The Eurekist

Posted on April 10, 2008


By Darran Anderson

“And Jonah was in the belly of the fish three days and three nights…”

It’s one of the cruel ironies of life that diseases, so debilitating and corrosive, can be stunningly beautiful when viewed under a microscope. At an ultra-magnified level, viruses, bacteria and parasites can appear as swirls of tropical islands, microbe galaxies, kaleidoscopic in colour and pattern. Look at anything close enough, it seems, and its uniqueness will be revealed.

It was a phenomenon that Miroslav Holub, the late great Czech poet, was familiar with both in a scientific sense (he was leading immunologist) and in terms of his artistic view of the world. A Czech by birth, Holub was born in Pilsen, West Bohemia. During his life, his country metamorphosed through invasion and war, suffering the successive tyrannical rule of the Nazis and the Communists. Conscripted as manual labour under the Third Reich, he was a censored “nonperson” under the Soviets and finally something approaching a national institution in the free Czech Republic. If ever there were a witness to history, it was Holub.

“I prefer to write for people untouched by poetry…I would like them to read poems in such a matter-of-fact manner as if they’re reading the newspaper or at a football match,” he once wrote, outlining his own personal creed. His was a simple but surprisingly rare quality in an artform whose practitioners are too often seen, and see themselves, as gatekeepers of some obscure bastion of knowledge. Sure he dealt in fairly esoteric subjects with a great deal of symbolism but he did so in the most free, reachable way possible. Holub was one who opened the backdoors and ushered the world in, one of the ones who might just have saved poetry from the poets.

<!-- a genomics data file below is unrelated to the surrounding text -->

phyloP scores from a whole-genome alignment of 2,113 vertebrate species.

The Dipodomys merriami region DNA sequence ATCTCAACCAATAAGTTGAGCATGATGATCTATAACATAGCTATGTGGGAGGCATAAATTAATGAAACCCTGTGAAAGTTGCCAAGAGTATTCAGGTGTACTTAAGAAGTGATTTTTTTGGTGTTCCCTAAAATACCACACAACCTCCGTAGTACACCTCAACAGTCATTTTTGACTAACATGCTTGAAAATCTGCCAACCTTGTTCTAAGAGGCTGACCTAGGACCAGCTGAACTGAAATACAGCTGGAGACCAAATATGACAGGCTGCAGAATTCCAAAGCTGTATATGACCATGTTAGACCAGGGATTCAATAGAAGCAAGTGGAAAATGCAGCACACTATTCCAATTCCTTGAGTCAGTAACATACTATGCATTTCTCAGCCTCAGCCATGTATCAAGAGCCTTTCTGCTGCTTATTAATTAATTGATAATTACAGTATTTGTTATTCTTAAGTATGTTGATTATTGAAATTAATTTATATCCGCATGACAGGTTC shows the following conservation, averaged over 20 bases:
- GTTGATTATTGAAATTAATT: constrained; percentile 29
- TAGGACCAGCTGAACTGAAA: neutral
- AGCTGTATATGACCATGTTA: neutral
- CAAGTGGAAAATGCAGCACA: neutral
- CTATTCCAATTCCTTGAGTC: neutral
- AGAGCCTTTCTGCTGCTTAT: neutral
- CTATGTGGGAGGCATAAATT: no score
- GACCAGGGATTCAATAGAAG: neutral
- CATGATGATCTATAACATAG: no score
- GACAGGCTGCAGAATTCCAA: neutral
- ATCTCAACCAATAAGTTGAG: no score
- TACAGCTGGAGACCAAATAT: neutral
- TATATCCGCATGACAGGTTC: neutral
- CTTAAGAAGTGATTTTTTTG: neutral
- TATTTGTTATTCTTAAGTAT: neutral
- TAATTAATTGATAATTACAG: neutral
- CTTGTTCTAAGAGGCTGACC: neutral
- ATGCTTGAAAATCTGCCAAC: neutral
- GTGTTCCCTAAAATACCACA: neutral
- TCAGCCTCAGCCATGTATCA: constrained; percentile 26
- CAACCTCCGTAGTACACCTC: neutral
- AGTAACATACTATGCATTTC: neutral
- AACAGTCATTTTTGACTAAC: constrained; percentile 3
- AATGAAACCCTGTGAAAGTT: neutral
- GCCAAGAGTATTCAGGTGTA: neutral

During their occupation, the Nazis had forcibly closed all the local universities and the young scientist-in-waiting had been conscripted onto the railways. Following the Red Army invasion, the thaw of the Prague Spring and the resultant refreeze of ’68, he was thrown out of his job at the Microbiological Institute with his writing being banned from publication (leading to a diverting side-question, what poetry did the authorities allow to be published? And where is it now?). Forced to first slave then denounce himself, Holub knew the evils of both the authoritarian right and left, the deadening political monochrome in stark contrast to the palette of art. With a touch of Auden’s miscellany and his beloved William Carlos William’s concreteness, Holub wrote inspite of, and to spite, the governing system and ideology. Told to think within the boundaries of the official Socialist Realist thought (or unthought), he dissented by thinking about anything and everything. In his mind, escape was a form of subversion and vice versa.

His earliest collection Day Duty (1958) contains the modern secular mysticism and the diverse allusions (from Cinderella to the common housefly) of his later career but it’s notable for its singular fierceness. It is a wild debut, burning incandescent with the rage of one forced to stand by and watch, in both the ominous ghostly ‘Graves of Prisoners’ and the visceral ‘Pathology’ that recalls a time when dissection of the body was something forbidden, mysterious and magical – “I leaf through Old Testament slices of liver / in the white monuments of brain I read / the hieroglyphs / of decay.”. By the time of ‘Casualty’ his observations of man’s inhumanity to man have reached a Goya-like crescendo, a near-violent pacifism driven to point of eruption by the senseless queues of “burnt out eyes / hounded owls of hearts” brought to him by “idiots” to mend.